However like any new technology, there are human factors to consider when you introduce CoffeeScript to an organization. Once a project team has decided they would like to use CoffeeScript in an organization where it’s not already in use it is advisable—possibly required—to get buy-in from decision makers. Being prepared to make your strongest case for CoffeeScript adoption will maximize your chances of getting a “Yes!”
CoffeeScript at Atomic
At Atomic Object, CoffeeScript is an important component of many projects, but the decision to use it is not something we dictate. Our client’s requirements often specify which technologies to use on a project. These requirements are the product of our Research, Design, and Planning process that includes consideration for our client’s existing technology stack and who will be supporting the software after delivery.
Bringing CoffeeScript to Your Project
Here are some tips on advocating CoffeeScript adoption:
- Your target audience may not be technical or care about specific features of the language. Instead, emphasize that CoffeeScript allows you to deliver more features, in less time, and with higher quality.
- Give some examples of projects that are using CoffeeScript. For example, Atom, the code editor by GitHub, is implemented in CoffeeScript
Responding to Questions & Objections
When recommending CoffeeScript to your organization, there will be questions and concerns. It’s common for people to respond to new ideas with apprehension or even aggression. How you react can turn your conversation into a confrontation or make the other party feel safe to continue the discussion with an open mind.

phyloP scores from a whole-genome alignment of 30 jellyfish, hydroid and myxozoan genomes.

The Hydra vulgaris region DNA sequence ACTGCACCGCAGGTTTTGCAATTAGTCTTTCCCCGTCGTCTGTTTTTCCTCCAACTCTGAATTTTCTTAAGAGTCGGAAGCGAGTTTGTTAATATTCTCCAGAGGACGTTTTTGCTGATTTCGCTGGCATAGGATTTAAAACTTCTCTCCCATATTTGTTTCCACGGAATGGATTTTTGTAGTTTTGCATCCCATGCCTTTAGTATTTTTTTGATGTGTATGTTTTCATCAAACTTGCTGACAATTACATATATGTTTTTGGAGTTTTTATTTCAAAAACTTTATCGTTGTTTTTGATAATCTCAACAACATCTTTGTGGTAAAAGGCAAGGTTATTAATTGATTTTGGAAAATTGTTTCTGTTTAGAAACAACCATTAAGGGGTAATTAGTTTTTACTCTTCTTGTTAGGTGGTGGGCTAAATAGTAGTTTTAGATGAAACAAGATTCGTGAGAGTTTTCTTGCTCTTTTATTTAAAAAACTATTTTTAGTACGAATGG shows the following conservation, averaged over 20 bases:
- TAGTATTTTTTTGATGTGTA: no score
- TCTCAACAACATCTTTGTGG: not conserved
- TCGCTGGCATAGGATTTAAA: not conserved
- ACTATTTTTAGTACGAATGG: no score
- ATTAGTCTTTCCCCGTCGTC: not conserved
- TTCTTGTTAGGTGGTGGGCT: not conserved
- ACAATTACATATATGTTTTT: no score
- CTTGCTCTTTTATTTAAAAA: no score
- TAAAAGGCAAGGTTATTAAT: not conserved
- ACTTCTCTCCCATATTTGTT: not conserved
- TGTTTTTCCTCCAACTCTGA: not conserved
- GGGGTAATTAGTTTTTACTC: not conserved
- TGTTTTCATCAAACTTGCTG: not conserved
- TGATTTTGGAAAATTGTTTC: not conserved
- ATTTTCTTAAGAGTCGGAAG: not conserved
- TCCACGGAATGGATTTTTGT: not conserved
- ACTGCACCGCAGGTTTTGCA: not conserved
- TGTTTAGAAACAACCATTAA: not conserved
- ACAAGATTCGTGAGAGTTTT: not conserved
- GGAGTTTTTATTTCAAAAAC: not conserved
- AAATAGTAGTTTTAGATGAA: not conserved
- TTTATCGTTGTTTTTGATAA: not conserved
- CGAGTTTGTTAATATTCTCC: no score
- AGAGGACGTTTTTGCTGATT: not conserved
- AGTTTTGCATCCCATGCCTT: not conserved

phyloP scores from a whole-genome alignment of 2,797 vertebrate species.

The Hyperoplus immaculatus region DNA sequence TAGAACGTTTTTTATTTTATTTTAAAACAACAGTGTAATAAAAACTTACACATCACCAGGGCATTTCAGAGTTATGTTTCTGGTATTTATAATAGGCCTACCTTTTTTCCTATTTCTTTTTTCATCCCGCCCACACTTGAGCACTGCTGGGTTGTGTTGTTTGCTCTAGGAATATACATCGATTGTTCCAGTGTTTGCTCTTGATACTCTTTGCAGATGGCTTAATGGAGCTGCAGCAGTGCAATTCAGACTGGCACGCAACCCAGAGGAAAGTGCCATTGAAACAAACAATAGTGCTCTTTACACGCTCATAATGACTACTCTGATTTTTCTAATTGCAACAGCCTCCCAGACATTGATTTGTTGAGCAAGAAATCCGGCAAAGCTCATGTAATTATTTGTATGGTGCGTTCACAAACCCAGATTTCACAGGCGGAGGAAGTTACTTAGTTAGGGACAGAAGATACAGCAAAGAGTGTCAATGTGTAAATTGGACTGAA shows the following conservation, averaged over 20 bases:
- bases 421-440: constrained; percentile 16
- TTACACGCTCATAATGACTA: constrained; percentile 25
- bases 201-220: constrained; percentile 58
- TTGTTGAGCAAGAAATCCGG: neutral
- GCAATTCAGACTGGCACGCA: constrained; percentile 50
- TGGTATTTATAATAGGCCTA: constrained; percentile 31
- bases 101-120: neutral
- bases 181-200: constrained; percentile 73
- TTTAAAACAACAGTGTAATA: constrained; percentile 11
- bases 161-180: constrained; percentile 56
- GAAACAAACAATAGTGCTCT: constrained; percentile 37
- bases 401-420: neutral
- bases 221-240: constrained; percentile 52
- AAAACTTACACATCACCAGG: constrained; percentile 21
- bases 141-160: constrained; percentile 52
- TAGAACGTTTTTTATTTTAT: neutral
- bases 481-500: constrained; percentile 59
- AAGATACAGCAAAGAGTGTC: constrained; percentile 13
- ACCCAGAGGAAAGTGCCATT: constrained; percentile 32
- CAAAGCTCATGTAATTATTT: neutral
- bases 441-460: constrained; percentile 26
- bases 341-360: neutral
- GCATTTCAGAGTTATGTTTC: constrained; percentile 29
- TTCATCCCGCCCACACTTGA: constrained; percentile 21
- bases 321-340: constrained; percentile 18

“When it’s safe, you can say anything. Here’s why gifted communicators keep a close eye on safety. Dialogue calls for the free flow of meaning—period. And nothing kills the flow of meaning like fear. When you fear that people aren’t buying into your ideas, you start pushing too hard. When you fear that you may be harmed in some way, you start withdrawing and hiding. Both these reactions—to fight and to take flight—are motivated by the same emotion: fear. On the other hand, if you make it safe enough, you can talk about almost anything and people will listen. If you don’t fear that you’re being attacked or humiliated, you yourself can hear almost anything and not become defensive.” — Crucial Conversations, Chapter 4
It’s important to acknowledge as legitimate any concerns that are expressed.
- If your audience has done some research, they will have read that CoffeeScript has its own flaws. Acknowledge that CoffeeScript is not perfect but that its quirks are pretty easy to avoid and are out-weighed by its benefits.
Dealing with “No”